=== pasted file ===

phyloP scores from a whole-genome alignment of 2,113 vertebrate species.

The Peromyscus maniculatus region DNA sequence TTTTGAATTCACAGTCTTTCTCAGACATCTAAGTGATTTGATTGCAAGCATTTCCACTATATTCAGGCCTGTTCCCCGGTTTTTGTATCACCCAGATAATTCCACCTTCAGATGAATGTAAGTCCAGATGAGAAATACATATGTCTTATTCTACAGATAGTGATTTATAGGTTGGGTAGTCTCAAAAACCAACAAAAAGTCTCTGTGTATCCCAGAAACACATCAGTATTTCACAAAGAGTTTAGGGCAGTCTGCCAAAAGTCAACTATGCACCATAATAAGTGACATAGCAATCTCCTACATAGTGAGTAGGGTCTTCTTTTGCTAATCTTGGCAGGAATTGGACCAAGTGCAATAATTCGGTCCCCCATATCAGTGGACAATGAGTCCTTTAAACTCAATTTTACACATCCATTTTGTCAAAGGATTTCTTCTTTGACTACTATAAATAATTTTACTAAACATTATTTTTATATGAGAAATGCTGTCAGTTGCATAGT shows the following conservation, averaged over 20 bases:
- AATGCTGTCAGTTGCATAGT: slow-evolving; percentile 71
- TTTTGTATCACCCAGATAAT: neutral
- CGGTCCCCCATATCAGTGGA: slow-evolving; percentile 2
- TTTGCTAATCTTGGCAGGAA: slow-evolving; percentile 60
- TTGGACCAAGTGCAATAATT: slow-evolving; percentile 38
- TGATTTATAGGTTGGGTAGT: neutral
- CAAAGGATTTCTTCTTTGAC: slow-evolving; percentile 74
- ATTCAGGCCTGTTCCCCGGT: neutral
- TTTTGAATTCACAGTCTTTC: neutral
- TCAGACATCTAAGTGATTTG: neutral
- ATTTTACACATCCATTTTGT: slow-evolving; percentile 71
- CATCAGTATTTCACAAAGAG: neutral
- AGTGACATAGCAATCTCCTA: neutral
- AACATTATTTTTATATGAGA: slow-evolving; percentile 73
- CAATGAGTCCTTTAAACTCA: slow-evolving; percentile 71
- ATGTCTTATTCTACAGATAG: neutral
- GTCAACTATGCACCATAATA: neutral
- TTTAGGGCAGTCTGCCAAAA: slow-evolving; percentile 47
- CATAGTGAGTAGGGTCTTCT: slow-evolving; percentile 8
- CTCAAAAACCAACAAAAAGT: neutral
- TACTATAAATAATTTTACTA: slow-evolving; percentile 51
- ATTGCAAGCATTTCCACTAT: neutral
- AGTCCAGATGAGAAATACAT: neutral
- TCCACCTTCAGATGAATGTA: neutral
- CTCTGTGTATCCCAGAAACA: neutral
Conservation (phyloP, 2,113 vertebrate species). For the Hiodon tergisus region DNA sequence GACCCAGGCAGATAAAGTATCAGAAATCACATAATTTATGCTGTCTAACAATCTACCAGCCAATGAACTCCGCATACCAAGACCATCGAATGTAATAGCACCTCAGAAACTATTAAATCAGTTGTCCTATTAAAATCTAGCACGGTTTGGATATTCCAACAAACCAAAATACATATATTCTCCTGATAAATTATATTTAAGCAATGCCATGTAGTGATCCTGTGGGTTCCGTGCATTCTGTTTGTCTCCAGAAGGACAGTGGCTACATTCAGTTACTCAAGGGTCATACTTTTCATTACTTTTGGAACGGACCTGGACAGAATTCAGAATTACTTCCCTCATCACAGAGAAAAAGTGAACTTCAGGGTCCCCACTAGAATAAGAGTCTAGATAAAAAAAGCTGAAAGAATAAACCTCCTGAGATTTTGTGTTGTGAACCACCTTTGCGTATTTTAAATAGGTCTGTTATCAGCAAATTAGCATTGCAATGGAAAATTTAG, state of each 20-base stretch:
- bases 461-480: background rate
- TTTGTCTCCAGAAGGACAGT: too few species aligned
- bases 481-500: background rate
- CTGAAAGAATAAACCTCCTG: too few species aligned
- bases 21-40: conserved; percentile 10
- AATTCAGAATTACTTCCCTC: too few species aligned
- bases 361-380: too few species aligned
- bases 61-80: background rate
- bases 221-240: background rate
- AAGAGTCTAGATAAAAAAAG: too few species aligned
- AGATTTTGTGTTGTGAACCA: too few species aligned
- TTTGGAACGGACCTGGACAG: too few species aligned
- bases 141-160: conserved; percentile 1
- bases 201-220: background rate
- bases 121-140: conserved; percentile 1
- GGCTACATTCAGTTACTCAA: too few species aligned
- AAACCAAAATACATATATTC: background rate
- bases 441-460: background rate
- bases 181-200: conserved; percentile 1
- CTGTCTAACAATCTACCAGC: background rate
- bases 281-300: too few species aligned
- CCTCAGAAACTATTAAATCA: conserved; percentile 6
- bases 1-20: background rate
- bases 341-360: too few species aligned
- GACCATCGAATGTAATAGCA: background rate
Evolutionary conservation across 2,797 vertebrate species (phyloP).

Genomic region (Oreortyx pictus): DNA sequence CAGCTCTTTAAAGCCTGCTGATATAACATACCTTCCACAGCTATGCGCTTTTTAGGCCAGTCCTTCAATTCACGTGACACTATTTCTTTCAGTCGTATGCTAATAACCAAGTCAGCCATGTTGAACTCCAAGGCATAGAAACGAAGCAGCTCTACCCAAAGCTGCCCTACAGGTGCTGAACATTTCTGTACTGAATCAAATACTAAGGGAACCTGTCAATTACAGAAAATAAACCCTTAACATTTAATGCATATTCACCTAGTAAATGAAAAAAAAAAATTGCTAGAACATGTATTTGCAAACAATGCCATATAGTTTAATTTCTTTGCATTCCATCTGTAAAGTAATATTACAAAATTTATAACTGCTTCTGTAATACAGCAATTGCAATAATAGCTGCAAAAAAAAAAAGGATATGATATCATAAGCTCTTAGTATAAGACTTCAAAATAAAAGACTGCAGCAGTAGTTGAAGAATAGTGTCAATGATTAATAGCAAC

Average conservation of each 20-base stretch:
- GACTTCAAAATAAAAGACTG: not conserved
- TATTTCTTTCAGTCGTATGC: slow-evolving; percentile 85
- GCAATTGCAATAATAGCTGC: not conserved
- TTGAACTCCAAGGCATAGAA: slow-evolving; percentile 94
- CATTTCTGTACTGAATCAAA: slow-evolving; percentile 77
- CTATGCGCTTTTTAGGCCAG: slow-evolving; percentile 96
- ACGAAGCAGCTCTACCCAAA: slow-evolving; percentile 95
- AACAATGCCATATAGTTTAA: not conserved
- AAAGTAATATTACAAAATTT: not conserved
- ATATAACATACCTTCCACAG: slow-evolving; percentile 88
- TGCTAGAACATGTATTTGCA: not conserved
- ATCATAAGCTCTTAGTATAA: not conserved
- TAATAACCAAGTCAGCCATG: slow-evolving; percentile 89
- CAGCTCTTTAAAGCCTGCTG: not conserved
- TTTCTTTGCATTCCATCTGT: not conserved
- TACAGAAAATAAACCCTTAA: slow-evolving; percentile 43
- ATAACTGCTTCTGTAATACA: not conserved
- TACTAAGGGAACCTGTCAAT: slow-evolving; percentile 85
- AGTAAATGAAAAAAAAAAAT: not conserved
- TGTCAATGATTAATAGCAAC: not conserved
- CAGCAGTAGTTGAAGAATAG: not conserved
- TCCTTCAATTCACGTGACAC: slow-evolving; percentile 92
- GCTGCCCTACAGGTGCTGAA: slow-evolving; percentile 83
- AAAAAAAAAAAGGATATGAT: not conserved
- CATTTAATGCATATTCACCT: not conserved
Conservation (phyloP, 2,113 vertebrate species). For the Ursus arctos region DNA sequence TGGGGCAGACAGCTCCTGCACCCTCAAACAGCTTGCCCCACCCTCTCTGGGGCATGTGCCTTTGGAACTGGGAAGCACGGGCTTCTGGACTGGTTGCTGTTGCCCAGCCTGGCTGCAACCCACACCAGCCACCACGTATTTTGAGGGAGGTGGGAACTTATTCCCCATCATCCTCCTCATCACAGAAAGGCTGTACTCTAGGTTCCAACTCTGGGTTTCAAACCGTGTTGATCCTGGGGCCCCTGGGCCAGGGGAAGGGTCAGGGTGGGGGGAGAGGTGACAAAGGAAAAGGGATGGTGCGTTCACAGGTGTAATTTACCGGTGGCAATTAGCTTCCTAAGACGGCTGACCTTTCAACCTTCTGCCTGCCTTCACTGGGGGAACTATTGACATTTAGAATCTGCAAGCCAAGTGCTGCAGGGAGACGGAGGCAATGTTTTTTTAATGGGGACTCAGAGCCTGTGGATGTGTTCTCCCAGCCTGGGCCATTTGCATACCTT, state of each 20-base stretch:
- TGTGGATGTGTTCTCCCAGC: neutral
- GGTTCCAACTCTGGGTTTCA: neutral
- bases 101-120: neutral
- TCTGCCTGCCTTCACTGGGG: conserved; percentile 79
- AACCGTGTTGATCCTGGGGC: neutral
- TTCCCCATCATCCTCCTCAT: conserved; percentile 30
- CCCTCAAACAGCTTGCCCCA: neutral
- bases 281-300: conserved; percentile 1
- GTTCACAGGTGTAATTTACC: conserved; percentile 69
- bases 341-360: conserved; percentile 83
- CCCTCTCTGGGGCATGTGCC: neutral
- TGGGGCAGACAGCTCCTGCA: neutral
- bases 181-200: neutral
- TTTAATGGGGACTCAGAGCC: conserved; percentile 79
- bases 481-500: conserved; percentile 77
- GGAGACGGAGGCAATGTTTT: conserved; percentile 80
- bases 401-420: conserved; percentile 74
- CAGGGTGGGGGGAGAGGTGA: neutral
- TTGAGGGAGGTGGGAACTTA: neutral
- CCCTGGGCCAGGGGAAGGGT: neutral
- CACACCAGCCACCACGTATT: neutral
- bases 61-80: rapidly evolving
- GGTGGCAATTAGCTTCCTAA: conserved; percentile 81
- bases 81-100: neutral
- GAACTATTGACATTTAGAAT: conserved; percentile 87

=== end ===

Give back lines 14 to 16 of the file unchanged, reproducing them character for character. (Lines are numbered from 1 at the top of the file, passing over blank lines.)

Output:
- CATCAGTATTTCACAAAGAG: neutral
- AGTGACATAGCAATCTCCTA: neutral
- AACATTATTTTTATATGAGA: slow-evolving; percentile 73